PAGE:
The XX Factor

Does More Face Time With Mom Help Kids? Nope.

Kids need to know you love them, but don’t need you to spend all your time around them.

Photo by Adam Berry/Getty Images

For the past few decades, a backlash has formed to the rise of working women and non-nuclear families. We’re all familiar with the shape of this narrative, from the endless stock photos of sad white babies with overworked mothers to conservative hand-wringing about “fatherless” children (even though most actually have fathers they see quite regularly). This guilt-tripping has had a powerful effect on American parents. Both mothers and fathers spend more time with their kids than they did in 1965, with mothers upping the face time from 10.5 to 13.7 hours a week and fathers nearly tripling their time, from 2.4 hours a week to 7.2. 

But does all this face time with the kids actually help them be smarter, kinder, healthier people? Brigid Schulte at the Washington Post reports that the answer is a big fat no. “In fact, it appears the sheer amount of time parents spend with their kids between the ages of 3 and 11 has virtually no relationship to how children turn out,” Schulte writes, “and a minimal effect on adolescents, according to the first large-scale longitudinal study of parent time to be published in April in the Journal of Marriage and Family.”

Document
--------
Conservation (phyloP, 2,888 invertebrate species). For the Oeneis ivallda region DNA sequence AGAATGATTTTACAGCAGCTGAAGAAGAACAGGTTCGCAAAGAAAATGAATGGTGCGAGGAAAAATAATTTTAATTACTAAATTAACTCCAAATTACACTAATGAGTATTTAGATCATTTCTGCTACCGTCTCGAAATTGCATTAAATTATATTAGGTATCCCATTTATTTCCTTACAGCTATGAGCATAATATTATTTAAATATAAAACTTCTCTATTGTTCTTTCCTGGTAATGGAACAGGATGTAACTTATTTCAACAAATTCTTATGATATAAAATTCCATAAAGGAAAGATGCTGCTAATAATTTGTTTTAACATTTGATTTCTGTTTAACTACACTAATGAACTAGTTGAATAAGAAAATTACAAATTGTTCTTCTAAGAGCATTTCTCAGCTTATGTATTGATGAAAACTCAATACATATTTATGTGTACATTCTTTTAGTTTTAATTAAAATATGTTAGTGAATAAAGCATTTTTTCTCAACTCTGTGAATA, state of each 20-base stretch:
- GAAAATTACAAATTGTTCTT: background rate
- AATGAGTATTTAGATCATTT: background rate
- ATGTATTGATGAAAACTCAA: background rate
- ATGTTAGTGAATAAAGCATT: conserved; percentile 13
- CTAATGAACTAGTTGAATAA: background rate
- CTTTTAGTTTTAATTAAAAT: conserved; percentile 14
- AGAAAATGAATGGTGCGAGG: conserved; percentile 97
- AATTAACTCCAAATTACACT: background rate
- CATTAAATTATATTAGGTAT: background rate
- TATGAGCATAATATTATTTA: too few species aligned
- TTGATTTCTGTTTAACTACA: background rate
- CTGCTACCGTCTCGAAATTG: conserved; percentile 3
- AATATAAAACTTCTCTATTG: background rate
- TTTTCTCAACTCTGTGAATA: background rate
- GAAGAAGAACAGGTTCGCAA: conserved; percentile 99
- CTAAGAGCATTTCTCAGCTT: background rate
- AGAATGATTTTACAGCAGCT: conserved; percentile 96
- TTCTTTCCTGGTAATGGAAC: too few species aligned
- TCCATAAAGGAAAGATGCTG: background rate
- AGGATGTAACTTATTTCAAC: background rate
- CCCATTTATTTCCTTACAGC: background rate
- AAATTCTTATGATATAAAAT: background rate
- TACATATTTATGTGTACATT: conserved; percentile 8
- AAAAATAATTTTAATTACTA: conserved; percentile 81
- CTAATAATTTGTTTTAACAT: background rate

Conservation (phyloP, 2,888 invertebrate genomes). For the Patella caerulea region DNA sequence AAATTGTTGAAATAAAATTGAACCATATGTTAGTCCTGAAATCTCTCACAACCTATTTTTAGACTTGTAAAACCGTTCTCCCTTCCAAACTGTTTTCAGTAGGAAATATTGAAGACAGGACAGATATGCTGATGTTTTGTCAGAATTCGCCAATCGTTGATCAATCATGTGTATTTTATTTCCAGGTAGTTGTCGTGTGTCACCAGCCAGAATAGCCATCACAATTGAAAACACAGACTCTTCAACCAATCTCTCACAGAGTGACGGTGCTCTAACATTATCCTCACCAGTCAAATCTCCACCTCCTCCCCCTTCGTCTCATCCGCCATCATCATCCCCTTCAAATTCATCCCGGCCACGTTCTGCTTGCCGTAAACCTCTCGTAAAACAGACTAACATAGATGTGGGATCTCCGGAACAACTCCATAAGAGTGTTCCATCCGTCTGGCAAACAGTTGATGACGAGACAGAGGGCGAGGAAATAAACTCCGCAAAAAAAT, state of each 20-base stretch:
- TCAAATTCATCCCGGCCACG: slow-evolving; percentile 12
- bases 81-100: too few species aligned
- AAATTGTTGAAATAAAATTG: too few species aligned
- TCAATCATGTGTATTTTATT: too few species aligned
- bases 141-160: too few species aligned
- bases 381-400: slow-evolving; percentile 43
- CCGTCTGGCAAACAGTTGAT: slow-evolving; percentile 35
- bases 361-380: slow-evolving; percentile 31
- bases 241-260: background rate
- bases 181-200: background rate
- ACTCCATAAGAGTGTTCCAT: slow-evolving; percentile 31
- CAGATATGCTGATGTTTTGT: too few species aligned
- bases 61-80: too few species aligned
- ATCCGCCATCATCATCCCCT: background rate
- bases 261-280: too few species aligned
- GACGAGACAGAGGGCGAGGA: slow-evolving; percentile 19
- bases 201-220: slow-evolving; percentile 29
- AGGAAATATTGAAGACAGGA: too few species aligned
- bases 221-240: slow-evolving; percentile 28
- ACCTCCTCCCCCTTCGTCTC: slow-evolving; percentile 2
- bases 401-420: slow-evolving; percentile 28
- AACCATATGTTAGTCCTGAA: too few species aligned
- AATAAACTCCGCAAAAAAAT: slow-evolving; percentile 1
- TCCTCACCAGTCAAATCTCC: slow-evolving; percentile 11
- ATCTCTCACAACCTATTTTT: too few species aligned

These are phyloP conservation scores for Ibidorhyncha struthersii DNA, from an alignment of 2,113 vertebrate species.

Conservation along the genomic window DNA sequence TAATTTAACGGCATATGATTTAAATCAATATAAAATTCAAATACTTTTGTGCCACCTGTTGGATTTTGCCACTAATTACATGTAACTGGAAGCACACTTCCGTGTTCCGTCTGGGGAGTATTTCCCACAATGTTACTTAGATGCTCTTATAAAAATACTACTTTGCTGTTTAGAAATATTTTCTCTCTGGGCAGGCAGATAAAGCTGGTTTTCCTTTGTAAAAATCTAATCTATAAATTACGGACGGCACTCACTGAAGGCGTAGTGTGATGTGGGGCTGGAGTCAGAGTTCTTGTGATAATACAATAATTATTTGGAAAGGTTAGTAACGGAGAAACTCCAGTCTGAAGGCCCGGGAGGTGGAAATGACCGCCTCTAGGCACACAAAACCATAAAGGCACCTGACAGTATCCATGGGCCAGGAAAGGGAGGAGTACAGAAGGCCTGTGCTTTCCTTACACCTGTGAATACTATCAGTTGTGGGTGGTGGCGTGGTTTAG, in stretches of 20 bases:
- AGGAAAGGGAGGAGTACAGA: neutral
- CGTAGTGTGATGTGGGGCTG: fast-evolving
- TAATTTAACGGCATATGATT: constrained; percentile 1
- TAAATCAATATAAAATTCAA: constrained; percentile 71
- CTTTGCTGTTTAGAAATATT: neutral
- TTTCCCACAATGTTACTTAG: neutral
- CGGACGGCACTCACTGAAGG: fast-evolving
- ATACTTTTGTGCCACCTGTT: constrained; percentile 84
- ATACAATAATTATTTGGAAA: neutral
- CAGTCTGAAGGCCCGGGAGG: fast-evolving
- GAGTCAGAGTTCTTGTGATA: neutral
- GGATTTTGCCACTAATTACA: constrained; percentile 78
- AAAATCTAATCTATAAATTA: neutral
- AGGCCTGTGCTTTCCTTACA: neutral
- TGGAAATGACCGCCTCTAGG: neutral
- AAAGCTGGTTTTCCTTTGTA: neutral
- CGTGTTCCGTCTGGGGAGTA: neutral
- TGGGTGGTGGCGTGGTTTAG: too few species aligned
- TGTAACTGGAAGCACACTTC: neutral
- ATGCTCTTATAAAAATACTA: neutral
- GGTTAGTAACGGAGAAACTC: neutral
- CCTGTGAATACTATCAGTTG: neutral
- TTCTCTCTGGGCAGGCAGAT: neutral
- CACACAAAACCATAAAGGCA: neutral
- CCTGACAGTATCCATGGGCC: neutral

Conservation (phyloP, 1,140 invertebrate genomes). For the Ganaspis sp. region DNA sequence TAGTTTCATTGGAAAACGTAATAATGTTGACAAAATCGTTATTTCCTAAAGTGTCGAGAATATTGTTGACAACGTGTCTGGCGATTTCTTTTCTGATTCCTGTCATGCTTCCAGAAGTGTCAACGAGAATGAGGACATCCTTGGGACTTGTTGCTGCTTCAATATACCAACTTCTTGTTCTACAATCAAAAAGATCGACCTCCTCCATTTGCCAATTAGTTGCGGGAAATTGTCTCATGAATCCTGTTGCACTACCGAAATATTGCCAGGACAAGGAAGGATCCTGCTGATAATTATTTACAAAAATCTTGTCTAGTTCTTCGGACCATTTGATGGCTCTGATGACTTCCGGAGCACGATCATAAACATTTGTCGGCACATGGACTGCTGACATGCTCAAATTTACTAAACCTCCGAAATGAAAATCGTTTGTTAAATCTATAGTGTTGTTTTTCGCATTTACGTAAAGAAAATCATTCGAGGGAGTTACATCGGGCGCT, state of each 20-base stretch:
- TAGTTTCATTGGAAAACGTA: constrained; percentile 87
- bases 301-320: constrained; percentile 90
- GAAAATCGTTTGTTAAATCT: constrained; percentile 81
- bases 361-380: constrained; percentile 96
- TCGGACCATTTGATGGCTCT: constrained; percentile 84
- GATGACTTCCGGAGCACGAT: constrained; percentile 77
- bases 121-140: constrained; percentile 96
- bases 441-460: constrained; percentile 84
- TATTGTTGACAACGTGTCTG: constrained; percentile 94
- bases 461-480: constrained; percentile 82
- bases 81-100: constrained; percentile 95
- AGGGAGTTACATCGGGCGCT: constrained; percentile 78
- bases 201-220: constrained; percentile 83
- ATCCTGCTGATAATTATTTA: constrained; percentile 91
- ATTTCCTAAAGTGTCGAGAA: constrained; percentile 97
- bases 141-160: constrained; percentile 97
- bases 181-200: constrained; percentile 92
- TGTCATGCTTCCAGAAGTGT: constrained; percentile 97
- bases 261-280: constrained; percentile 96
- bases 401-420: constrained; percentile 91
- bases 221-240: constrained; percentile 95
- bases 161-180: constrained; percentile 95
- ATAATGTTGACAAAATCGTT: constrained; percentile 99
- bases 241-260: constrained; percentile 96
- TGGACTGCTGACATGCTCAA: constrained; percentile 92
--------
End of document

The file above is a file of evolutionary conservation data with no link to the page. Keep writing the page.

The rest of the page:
If anything, trying too hard to spend more time with your kids can backfire; one study shows that “parent time” around parents who are “stressed, sleep-deprived, guilty and anxious” hurts children. (For adolescents, the new study concludes, spending six hours of “engaged” time with one’s mother—say, eating dinner together or playing games—was correlated with less delinquent behavior.)

Contrary to all those stock photos of babies sitting woefully in briefcases, being an ambitious, professional woman is actually good for your kids. “In truth, Milkie’s study and others have found that, more than any quantity or quality time, income and a mother’s educational level are most strongly associated with a child’s future success,” Schulte explains. That’s because parents with money and education can expose their kids to more educational opportunities and feel less day-to-day stress than families in more economically perilous circumstances. 

None of this is to say that you should neglect your children. But you shouldn’t stress out trying to make more time with your kids, especially if doing so makes you feel frazzled—kids can pick up on that stress and it wigs them out. The most important thing is creating a safe, supportive home, so you can stop worrying about hitting some minimum of face time.